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Robert Kunzman: The Case of Amanda Kurowski and the Purposes of Homeschooling

Today's post is from Robert Kunzman, author of Write These Laws on Your Children: Inside the World of Conservative Christian Homeschooling. Kunzman spent ten years as a high school teacher, coach, and administrator and is currently an associate professor in the Indiana University School of Education. He is also the author of Grappling with the Good: Talking about Religion and Morality in Public Schools.

Book Cover for Write These Laws on Your ChildrenHow firmly should a ten-year-old child hold her religious beliefs? How much exposure to alternative viewpoints should she have? These questions are at the heart of a recent controversy out of New Hampshire, where a family court has decreed that ten-year-old Amanda Kurowski-- who has been homeschooled by her mother since first grade-- should enroll in public school this month. Conservative Christian news organizations and blogs are vehemently protesting this decision, pointing to the court's own acknowledgment that Amanda is "generally likeable and well liked," "social and interactive with her peers," and "intellectually at or superior to grade level."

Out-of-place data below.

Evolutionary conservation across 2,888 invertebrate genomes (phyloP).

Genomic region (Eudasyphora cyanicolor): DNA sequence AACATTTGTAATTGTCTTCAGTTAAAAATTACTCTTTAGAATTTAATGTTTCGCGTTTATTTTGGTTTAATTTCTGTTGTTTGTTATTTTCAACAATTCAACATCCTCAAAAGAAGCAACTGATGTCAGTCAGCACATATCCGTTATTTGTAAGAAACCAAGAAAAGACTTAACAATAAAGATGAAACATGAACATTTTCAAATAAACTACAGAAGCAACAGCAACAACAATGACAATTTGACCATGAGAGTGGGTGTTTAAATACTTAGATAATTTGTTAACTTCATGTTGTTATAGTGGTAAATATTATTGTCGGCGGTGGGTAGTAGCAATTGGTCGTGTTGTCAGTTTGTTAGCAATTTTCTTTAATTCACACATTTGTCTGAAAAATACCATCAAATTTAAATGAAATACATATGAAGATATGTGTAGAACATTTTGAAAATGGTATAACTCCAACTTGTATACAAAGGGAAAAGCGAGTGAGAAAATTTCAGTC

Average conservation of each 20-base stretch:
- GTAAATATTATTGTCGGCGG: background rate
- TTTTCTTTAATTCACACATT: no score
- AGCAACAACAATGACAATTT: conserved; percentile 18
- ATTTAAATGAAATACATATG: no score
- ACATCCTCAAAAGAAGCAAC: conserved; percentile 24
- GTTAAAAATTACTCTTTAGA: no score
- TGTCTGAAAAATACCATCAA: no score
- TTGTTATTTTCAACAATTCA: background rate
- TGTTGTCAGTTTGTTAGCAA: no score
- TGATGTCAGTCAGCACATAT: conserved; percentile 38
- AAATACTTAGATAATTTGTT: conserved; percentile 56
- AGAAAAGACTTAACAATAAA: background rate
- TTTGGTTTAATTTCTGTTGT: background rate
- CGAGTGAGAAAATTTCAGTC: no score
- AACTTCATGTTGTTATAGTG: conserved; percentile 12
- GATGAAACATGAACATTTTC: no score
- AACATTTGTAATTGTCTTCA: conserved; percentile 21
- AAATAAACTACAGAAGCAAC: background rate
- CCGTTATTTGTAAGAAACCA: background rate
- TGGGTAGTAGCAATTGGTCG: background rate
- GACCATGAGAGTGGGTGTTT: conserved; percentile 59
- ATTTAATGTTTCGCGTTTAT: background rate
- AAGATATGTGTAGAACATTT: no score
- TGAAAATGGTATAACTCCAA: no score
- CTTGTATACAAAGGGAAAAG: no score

Let's be clear at the outset that this is a custody case, which is the only reason the state is involved. The parents, who share joint decision-making responsibility for Amanda, disagree about whether homeschooling is the best educational choice for her, and have asked the family court to decide. Under homeschooling regulations in New Hampshire (and everywhere else in the U.S.), the state would have no cause to step in if this weren't a custody issue.

But apart from those legal complications, the controversy nonetheless highlights some central concerns by outsiders about religiously-inspired homeschooling. "The counselor found Amanda to lack some youthful characteristics," wrote the court. "She appeared to reflect her mother's rigidity on questions of faith." While it's not clear what forms this rigidity took (other than Amanda's apparent attempt to proselytize the counselor), it's this observation that most infuriates critics of the court's decision. Should we really be so concerned about religious dogmatism in a ten-year-old? How many ten-year-olds hold a nuanced view of their religious commitments anyways? And what if her rigid beliefs were about environmentalism or politics—would outsiders still be so concerned?